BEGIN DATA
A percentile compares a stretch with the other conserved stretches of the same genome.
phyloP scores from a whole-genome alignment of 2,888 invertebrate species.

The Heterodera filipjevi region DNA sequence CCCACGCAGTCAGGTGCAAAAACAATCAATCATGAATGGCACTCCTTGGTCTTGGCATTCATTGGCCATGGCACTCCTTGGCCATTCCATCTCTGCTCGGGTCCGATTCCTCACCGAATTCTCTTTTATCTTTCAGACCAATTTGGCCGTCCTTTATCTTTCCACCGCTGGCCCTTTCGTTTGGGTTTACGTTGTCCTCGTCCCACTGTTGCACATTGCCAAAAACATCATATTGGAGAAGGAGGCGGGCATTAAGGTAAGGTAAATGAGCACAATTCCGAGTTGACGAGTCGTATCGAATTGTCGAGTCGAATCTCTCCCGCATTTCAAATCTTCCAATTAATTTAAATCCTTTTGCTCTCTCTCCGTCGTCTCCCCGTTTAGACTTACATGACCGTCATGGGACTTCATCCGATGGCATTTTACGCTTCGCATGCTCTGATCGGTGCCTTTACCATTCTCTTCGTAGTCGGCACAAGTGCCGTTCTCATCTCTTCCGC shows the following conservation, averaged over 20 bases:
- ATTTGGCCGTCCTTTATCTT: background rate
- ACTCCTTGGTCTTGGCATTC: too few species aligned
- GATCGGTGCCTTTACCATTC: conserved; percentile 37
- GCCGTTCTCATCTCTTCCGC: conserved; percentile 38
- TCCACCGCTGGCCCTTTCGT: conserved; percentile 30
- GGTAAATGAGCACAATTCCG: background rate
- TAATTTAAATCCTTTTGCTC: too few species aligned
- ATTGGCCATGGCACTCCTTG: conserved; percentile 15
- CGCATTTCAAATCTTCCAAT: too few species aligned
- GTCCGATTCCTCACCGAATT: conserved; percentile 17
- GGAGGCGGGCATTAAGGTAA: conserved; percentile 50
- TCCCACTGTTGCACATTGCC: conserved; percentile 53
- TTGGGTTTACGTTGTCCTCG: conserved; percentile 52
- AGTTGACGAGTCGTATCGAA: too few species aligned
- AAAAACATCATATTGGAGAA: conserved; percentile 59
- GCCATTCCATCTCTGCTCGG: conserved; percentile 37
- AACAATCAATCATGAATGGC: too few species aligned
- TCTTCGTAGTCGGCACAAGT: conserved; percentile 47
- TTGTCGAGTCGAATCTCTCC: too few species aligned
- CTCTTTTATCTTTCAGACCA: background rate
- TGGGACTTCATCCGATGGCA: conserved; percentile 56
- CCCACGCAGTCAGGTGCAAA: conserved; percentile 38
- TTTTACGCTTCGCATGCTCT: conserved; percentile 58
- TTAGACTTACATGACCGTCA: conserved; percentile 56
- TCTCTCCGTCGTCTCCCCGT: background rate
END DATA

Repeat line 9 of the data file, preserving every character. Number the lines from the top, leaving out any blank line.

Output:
- GGTAAATGAGCACAATTCCG: background rate